Courtesy Ken Pontac
Screenwriter Ken Pontac’s interest in stories stems from childhood experiences of devouring comic books, bingeing Warner Brothers cartoons and bonding with another kid at school, David Bleiman, who was equally enthralled by drawing.
One of his first productions, “Bump in the Night,” which he co-created with Bleiman, kick started his career in writing and entertainment. Later in his professional journey, Pontac worked on children’s shows such as “ToddWorld” and “Lazy Town” in addition to collaborating on the adult cartoon “Happy Tree Friends.”
Starting with Dr. Suess books as a kid, Pontac is not only a self-proclaimed avid reader but also excelled in English classes and found himself constantly writing original poems and short stories. With his interest in crafting fictional worlds, it comes as no surprise that as kids, Pontac and Bleiman would race home from school eager to catch the four o’clock cartoons.
“We would just memorize [those cartoons],” Pontac said. “We’d watch them 100 times and love the simplicity, beauty and timing of these perfect little seven-minute gems. That really got the love of the medium going.”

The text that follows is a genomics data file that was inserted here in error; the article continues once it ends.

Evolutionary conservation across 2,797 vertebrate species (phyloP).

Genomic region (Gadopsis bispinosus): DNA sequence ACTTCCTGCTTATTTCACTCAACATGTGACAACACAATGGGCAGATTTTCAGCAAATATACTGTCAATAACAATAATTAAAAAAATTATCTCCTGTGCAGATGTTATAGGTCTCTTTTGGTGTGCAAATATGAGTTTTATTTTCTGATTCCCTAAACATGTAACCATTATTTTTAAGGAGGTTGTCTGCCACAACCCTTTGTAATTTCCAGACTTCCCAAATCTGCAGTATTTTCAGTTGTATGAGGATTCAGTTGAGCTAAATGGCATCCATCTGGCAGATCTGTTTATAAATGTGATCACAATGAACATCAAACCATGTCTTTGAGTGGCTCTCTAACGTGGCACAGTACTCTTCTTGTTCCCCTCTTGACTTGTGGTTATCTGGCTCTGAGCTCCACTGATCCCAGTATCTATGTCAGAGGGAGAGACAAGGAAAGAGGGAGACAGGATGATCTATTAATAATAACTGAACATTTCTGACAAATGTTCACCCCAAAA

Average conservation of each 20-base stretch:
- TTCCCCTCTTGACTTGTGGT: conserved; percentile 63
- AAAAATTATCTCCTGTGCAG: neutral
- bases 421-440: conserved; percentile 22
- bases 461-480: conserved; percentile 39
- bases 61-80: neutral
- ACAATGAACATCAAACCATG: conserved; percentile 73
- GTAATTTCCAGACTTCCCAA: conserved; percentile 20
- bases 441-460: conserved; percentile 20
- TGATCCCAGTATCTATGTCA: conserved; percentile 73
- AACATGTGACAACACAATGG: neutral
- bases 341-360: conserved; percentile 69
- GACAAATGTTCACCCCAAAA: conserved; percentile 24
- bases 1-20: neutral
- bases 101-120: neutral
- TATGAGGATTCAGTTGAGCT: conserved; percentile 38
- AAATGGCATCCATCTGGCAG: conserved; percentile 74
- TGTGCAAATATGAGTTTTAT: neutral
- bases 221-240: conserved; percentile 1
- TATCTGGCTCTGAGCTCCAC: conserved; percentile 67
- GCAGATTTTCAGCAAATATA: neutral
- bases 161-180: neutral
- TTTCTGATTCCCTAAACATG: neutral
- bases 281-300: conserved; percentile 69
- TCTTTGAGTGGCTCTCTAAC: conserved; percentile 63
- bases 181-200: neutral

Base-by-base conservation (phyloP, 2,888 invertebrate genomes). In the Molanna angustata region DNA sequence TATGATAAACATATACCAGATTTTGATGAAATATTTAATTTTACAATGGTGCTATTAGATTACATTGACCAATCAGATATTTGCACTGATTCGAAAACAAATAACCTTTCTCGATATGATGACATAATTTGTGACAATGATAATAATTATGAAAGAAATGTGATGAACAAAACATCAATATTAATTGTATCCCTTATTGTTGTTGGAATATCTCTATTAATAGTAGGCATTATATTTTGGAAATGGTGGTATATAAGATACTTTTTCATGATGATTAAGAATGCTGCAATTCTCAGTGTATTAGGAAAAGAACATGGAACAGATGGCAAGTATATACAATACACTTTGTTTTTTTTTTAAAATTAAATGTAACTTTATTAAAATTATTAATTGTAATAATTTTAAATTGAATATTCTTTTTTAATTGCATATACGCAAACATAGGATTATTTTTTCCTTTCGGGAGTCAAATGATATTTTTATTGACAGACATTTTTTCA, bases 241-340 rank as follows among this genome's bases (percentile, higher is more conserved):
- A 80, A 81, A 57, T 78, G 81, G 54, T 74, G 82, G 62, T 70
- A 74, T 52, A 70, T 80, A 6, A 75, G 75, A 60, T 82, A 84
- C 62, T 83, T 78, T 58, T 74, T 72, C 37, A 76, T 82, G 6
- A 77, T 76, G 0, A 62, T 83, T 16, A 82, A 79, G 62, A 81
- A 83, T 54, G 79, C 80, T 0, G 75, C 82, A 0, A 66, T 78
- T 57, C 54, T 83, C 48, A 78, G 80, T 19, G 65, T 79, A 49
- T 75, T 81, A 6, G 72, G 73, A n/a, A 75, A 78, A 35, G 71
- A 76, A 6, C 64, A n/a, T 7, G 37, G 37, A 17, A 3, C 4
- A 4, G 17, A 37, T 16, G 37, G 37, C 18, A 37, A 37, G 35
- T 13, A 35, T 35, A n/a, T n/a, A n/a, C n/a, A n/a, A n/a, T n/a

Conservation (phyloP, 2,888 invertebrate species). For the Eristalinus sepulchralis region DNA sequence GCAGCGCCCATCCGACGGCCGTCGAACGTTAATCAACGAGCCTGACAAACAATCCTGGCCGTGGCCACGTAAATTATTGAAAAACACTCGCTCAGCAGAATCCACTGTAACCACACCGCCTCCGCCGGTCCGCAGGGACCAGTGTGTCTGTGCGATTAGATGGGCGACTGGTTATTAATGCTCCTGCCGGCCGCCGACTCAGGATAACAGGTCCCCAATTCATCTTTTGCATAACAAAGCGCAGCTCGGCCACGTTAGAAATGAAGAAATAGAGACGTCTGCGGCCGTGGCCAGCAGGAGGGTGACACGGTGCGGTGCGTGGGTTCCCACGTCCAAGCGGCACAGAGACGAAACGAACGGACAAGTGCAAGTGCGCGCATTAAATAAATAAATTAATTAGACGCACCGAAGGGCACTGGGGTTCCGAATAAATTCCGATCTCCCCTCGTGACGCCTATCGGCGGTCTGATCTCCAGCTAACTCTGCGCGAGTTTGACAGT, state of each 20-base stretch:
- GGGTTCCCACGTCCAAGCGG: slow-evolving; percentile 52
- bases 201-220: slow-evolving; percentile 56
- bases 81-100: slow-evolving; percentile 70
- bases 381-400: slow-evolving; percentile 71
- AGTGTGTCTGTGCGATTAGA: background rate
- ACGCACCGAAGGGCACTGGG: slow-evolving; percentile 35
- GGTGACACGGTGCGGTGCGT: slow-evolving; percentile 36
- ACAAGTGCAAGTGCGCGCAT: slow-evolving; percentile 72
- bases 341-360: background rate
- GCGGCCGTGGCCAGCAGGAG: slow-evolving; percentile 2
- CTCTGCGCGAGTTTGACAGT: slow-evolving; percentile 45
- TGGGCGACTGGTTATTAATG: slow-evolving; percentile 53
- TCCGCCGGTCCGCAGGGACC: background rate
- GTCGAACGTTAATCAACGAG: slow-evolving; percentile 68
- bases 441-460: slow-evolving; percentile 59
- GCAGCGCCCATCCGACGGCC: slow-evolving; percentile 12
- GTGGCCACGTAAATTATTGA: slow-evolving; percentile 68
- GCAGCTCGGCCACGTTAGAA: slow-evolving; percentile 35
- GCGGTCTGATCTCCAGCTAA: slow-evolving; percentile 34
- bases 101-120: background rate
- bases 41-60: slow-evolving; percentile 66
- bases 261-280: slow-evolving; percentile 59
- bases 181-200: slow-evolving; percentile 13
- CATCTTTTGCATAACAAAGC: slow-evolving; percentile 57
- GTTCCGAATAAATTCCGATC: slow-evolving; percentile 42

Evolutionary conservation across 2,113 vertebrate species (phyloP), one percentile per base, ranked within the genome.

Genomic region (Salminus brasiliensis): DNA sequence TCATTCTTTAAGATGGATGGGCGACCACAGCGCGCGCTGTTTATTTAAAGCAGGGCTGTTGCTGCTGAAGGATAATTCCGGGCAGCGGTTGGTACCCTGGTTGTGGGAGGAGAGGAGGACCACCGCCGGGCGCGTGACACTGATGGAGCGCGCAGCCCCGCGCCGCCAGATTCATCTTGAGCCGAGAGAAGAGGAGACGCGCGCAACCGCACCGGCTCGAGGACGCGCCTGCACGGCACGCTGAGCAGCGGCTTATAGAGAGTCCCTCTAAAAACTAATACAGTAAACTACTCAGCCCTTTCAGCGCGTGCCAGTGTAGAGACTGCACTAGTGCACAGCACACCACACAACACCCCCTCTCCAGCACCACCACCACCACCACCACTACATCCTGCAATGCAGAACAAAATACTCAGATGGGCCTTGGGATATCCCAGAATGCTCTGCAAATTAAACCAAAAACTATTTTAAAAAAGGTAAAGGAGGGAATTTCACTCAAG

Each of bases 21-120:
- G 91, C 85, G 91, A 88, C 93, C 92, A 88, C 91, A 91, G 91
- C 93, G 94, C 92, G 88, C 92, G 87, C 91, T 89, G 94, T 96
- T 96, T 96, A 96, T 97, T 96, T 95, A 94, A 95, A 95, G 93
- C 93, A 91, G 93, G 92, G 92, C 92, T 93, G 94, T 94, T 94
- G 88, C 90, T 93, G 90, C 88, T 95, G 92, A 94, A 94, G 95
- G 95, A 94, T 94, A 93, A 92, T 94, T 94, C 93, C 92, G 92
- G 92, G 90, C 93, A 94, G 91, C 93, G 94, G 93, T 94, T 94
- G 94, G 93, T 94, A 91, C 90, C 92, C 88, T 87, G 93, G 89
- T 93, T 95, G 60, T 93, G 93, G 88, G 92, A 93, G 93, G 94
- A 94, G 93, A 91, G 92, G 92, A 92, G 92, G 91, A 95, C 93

After high school, Pontac attended the ArtCenter College of Design in Pasadena where he majored in advertising. During his studies, he came across the opportunity to collaborate with Art Clokey, the creator of the clay animation franchise “Gumby.” He had the choice to stay in a major he wasn’t passionate about or seize the chance to work on a show he had practically grown up watching. For Pontac, the choice was a no-brainer.
Initially, his parents were disappointed with his decision to drop out of art school, but after “Bump in the Night” was released, Pontac’s mother came around and acknowledged just how far his pure passion for the craft has taken him.
“The day that “Bump in the Night” aired, my mom called me,” Pontac said. “She said, ‘Jesus, kid, you’ve been drawing that thing since you were seven years old?’ I said, ‘Yeah, remember how you used to tell me to stop drawing monsters and draw something pretty like a horse or a flower?’ She went, ‘Yeah, I was wrong.’ And that was just glorious,” Pontac said. “Not only did I have my TV show on the air, but I got my mom admitting that she had been wrong about her lifestyle choices for me.”
Pontac continues to pursue his devotion to storytelling and has discovered just how fulfilling it is to create content that leaves a lasting impact on viewers.
“When I tell people I worked on some show that they grew up on they say, ‘Oh my God, you did that? That changed my life.’” Pontac said. “It’s gratifying beyond words to hear so many stories and have the word ‘inspire’ in them that are attached to me. That is something I can take to my grave and feel pretty good about.”
Even though Pontac has already worked on numerous projects, he sets his sights higher with each one.
“I have all sorts of plans, crazy plans, world domination level plans. I got irons in the fire that could change my life,” Pontac said. “You never know when you could create something that becomes a hit.”